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Tertiary level environmental education: The University of Notre Dame Australia experience

Morrison-Saunders, A. (1998) Tertiary level environmental education: The University of Notre Dame Australia experience. In: Understanding Your Environment conference, 1 - 3 May, Murdoch University, Western Australia

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    Abstract

    The reality of environmental education in Australian universities has not always lived up to the expectations of the theoretical literature. Ideally environmental education should develop environmentally responsible citizens who have: (i) an awareness and sensitivity to the environment; (ii) a sound knowledge about environmental issues, problems and solutions; (iii) feelings of concern for the environment; (iv) skills for solving environmental problems; (v) the ability to critically evaluate environmental issues; and (vi) the motivation to take action to implement environmental solutions. This requires education about, in and for the environment. Through changing people’s behaviour, environmental education also has an important role in achieving sustainability. Despite a recent explosion in tertiary level environmental education in Australia, there is little evidence that the ideals of environmental education are being upheld in many universities. This paper presents the experience of the University of Notre Dame Australia with environmental education within the Bachelor of Arts (Environmental Studies) degree. Here a multi-disciplinary approach has been adopted which fosters student empowerment and active participation in the resolution of environmental problems. Education about the environment incorporates a broad range of specific subject areas and contemporary environmental issues. Experiential learning in the environment is promoted through field trips, interaction with practicing environmental professionals and work-force internship programmes. Education for the environment is undertaken through innovative ‘real-life’ assignments. The concept of education for sustainability underlies the entire environmental studies programme and is explicitly promoted through values education and the reinforcement of appropriate behaviour. A major future challenge concerns balancing the increasing demands for more specialised and vocationally based education coming from employers and students alike with the holistic and socially critical aspects of ideal environmental education.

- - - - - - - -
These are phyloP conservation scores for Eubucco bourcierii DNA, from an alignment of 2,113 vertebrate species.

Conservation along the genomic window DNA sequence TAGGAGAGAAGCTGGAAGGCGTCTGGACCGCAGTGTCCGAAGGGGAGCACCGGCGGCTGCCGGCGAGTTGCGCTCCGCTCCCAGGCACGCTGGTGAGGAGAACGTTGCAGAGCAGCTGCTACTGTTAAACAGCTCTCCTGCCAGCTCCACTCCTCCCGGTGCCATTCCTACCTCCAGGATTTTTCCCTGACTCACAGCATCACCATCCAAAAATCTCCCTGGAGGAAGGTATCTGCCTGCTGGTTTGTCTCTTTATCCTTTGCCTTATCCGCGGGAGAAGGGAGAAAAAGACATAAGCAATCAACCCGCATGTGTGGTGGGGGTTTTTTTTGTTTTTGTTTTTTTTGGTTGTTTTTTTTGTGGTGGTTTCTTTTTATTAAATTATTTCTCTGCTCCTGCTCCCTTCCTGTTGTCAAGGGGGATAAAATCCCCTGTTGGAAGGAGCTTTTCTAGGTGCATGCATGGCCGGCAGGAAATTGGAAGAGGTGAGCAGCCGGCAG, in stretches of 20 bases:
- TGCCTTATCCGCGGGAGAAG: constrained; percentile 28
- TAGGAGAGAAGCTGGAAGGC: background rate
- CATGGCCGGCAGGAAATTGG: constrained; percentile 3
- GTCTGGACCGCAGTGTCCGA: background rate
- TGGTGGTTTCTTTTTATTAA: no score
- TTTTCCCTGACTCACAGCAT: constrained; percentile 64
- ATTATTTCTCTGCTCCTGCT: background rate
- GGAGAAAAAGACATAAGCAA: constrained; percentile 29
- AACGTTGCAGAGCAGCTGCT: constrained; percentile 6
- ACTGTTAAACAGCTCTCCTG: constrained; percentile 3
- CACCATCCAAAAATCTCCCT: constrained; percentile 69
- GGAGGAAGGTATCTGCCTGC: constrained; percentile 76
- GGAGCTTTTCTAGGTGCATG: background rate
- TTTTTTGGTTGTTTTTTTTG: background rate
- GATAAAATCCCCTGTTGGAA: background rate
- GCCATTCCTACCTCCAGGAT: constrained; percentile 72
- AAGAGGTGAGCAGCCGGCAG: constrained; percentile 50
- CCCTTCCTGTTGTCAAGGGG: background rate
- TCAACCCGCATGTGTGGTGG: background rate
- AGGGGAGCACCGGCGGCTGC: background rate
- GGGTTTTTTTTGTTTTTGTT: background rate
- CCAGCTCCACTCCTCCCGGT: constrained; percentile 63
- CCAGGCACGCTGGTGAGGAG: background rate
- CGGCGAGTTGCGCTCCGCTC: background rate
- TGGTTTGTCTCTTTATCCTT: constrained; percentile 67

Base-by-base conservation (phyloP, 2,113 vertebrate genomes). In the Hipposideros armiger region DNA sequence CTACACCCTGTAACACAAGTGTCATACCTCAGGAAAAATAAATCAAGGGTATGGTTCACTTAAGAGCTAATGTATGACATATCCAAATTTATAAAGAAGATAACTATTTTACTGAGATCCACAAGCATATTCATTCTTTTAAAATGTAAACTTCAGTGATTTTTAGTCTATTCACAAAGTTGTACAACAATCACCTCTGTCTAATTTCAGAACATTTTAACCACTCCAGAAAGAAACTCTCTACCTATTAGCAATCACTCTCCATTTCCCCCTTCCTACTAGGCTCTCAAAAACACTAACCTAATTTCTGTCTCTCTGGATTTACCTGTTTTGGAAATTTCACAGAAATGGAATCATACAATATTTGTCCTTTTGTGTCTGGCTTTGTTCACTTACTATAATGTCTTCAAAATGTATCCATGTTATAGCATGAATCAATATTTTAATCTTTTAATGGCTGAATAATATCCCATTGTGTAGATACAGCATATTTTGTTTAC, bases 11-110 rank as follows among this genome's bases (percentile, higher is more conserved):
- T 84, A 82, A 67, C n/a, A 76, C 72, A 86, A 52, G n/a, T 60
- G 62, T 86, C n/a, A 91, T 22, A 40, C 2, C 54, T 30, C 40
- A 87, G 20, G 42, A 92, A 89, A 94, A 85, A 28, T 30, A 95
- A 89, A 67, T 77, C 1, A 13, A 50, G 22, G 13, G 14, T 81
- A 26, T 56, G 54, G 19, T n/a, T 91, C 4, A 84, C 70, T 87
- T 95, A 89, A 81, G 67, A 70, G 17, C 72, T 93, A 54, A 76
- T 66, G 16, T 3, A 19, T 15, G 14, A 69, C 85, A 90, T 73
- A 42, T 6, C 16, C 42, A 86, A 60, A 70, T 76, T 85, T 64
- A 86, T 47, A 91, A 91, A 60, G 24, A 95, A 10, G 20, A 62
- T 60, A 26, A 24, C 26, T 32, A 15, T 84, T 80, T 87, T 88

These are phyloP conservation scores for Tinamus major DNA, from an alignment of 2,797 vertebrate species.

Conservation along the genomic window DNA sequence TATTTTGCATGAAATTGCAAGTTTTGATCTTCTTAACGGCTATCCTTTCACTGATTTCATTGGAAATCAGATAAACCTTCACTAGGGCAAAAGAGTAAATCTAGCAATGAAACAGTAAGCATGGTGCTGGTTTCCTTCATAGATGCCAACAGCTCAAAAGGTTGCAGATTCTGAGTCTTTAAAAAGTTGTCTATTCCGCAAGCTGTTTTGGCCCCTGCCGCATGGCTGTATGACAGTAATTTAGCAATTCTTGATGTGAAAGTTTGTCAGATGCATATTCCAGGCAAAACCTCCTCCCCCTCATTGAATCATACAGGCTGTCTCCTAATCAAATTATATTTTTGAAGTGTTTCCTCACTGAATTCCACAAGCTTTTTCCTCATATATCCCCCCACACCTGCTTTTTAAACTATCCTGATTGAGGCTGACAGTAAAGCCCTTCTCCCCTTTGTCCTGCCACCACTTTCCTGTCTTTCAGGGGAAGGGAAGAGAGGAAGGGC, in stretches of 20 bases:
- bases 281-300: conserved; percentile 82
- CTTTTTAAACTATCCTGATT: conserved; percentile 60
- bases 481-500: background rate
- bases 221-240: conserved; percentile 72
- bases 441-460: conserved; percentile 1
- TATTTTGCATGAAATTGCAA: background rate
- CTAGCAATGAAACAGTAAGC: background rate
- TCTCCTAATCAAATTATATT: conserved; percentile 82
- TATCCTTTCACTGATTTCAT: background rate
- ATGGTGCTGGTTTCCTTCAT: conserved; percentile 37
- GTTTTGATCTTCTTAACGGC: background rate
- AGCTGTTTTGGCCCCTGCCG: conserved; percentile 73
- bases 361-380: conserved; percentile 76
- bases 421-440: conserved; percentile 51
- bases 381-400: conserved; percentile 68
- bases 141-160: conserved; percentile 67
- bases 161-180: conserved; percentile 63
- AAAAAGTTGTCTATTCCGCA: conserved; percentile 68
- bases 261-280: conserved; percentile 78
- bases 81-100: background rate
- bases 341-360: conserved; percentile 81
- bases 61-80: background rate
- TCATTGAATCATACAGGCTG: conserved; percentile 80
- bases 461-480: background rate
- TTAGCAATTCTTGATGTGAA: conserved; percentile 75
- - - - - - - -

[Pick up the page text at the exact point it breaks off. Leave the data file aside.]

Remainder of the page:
Publication Type: Conference Paper
    URI: http://researchrepository.murdoch.edu.au/id/eprint/2453
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